Within the next two days I was packed and on my way home. I adjusted myself to this giant disruption of my life. I was no longer able to study abroad the next semester like planned because of F&M policy and would lose the $500 deposit I made. I was going to have to pay to repeat the semester, and funds in my house were tight as it was. I also had to get a job, because even though I was still technically enrolled, I was notified that my grace period for my student loans had begun and there is no exception for students on any kind of leave. I was going to have to begin payments. But the biggest shock of all was when I received a bill from F&M for more than 1/3 my semesterly out-of-pocket tuition.

It was the tuition adjustment for taking a leave of absence. When a student goes on leave after a certain point in the semester, Title IV requires financial aid to be returned to the government. My tuition adjustment was only 12.5%, but F&M was passing me the bill. I knew I wasn’t going to get a refund for the semester’s tuition, but I didn’t know I’d have to pay F&M to go on leave to process my rape trauma. It was a slap in the face.

It felt like I was being punished for not being able to brush off my rape. It felt like the school did not care that I was suffering, I was just a number. I didn’t want to, but I went through the difficult process of submitting an official report to the school, hoping I would get some assistance from the Title IX office to sort out the payment. I got an “I’ll look into it” and was contacted by the financial aid office where I was told I would have to pay the fee.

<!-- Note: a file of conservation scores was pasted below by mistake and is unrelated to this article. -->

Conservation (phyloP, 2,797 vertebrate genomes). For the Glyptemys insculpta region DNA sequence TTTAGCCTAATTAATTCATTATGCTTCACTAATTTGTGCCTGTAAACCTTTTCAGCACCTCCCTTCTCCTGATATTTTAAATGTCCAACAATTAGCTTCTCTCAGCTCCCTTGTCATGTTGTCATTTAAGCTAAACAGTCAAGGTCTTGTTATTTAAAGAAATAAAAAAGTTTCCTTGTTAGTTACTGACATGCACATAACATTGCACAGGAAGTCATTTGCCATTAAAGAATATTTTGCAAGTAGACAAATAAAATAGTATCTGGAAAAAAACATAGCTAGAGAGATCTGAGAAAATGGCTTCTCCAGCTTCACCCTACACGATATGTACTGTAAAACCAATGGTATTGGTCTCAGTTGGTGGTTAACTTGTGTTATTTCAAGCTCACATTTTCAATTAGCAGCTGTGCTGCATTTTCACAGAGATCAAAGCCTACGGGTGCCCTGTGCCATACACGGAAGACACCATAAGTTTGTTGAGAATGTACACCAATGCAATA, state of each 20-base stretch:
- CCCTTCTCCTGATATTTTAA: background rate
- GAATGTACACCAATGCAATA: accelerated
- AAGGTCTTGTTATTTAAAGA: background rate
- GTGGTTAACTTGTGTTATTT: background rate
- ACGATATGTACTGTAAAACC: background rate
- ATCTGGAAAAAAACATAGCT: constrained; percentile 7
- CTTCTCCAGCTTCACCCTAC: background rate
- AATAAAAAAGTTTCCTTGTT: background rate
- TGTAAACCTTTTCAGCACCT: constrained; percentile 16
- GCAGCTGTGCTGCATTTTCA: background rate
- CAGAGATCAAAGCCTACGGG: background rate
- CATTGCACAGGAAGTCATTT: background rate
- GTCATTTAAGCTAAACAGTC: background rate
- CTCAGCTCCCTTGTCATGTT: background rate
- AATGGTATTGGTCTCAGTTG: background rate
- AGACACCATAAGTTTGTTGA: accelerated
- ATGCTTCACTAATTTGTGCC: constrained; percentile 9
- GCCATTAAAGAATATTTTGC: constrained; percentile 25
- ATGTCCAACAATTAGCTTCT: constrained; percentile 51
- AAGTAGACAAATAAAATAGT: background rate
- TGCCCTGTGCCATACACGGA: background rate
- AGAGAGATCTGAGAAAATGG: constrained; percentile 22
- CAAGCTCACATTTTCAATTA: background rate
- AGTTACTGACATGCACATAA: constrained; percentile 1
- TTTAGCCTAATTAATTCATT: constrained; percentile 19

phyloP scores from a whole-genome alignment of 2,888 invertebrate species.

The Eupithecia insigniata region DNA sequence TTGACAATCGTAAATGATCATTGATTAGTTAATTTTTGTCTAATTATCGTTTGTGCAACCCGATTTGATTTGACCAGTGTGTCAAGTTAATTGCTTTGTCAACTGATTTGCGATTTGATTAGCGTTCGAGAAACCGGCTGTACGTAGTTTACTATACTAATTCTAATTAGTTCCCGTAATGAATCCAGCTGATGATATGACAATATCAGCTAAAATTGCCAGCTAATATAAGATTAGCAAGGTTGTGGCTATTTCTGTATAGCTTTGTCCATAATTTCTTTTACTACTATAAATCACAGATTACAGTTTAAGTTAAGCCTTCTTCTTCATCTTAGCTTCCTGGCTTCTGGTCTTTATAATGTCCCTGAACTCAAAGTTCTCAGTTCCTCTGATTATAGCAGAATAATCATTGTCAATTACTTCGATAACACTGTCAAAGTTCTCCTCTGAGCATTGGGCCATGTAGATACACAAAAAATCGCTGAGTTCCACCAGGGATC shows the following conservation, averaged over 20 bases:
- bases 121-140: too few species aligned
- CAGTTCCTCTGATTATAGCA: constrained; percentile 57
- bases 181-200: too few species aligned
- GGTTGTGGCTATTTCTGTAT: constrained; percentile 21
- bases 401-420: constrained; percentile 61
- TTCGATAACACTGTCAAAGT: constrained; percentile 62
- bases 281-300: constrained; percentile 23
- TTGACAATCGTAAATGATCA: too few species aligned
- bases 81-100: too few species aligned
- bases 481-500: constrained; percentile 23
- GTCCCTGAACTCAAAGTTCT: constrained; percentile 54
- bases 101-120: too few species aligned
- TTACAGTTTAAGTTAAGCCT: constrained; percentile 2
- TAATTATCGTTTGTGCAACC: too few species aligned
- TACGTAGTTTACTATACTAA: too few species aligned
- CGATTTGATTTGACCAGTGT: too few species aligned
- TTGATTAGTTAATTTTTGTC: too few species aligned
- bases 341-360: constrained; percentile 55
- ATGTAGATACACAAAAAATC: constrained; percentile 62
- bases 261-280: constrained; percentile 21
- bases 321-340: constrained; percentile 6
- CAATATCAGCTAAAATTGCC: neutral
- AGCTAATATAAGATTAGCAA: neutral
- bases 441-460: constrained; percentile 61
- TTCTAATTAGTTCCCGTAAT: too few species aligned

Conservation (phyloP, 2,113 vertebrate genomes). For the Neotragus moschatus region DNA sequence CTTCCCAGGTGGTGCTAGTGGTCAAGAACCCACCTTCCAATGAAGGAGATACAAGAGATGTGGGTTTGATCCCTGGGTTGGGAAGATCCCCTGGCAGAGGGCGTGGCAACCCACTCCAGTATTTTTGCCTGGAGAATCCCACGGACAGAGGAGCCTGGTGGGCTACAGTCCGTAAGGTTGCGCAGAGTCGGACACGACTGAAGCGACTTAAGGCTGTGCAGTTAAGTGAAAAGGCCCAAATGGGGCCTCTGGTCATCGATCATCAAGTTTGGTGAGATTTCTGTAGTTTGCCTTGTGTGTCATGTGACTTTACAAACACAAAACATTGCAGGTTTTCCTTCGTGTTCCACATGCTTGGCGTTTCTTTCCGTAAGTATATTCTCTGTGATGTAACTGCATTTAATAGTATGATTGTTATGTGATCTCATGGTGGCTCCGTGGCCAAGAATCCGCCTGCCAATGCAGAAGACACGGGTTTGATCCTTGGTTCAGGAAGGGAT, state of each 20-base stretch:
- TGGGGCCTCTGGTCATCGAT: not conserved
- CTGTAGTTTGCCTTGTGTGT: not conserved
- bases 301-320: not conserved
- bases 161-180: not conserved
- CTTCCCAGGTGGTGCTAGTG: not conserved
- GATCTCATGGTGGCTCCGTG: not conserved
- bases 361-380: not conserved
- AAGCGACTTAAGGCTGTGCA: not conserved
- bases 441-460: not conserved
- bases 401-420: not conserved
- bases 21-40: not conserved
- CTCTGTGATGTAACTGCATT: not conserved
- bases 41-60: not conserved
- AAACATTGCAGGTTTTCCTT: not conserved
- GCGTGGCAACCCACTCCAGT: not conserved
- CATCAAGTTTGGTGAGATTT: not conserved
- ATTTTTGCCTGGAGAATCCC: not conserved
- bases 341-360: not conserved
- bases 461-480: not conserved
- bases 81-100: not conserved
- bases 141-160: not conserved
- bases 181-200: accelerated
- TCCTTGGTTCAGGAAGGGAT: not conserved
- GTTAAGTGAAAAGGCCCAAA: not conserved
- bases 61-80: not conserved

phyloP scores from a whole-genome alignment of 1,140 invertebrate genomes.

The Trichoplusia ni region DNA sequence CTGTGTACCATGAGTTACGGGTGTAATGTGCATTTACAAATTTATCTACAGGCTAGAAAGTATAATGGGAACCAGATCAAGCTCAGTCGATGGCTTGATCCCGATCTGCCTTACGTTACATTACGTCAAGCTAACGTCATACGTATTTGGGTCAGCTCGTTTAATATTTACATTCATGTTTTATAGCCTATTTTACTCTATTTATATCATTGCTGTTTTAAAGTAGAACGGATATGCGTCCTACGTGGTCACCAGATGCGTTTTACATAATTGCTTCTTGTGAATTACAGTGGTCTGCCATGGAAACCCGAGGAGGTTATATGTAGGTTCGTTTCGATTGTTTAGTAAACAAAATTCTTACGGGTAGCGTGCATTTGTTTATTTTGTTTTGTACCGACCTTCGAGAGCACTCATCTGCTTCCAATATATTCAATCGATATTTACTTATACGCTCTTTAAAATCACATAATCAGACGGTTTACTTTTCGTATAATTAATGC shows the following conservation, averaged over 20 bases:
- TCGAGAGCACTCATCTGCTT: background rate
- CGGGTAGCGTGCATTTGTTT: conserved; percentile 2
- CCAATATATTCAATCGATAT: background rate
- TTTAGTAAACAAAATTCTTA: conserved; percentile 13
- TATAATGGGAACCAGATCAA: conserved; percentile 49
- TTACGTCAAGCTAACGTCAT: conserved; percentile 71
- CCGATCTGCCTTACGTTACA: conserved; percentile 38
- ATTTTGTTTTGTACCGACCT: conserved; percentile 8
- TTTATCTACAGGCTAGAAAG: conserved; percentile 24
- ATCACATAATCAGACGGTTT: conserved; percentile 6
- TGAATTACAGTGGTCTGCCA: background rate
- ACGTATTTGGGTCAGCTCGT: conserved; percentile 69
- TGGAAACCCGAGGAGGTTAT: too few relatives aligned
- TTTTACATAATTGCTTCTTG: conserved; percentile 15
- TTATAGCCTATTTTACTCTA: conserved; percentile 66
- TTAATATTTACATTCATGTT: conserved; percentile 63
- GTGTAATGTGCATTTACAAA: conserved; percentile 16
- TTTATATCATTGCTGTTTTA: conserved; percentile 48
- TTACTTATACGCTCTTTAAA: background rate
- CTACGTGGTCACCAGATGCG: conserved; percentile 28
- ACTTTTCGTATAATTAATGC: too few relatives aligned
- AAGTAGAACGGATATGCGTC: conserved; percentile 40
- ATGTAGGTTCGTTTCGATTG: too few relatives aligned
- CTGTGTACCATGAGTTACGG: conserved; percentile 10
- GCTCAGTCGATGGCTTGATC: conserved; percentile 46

I was already paying for something someone else did to me. I couldn’t believe I was going to have to pay F&M for getting raped on campus. It is hard enough to try to process and heal from trauma, but it’s made even harder when you must deal with financial stress at the same time. F&M may not see it this way since they were obligated to pay the government back, but by forwarding expenses on to me they have financially penalized me for my rape. It is a classist penalty I incurred for being raped as a student on financial aid. It is a damn shame I am having to fight the administration to not make me pay financially for my rape any more than I already have. I am not willing to pay this fee just because they don’t respect what it means to be a survivor.

So this is an open letter to the F&M administration. Being raped my freshman year was hard enough. I would really appreciate not experiencing a financial rape by your institution too. I still love F&M and am excited to hopefully go back in the fall, but at the end of the day I will have already spent thousands of dollars in my efforts to return to a healthy mental state. And if this is happening to me, someone who is lucky enough to have a lawyer parent, who has excellent health insurance that covers therapy, what is happening to my fellow survivors who don’t? And not just at F&M, but at colleges all over the country.

The author of this piece chose to remain anonymous, any correspondence related to the piece should be directed to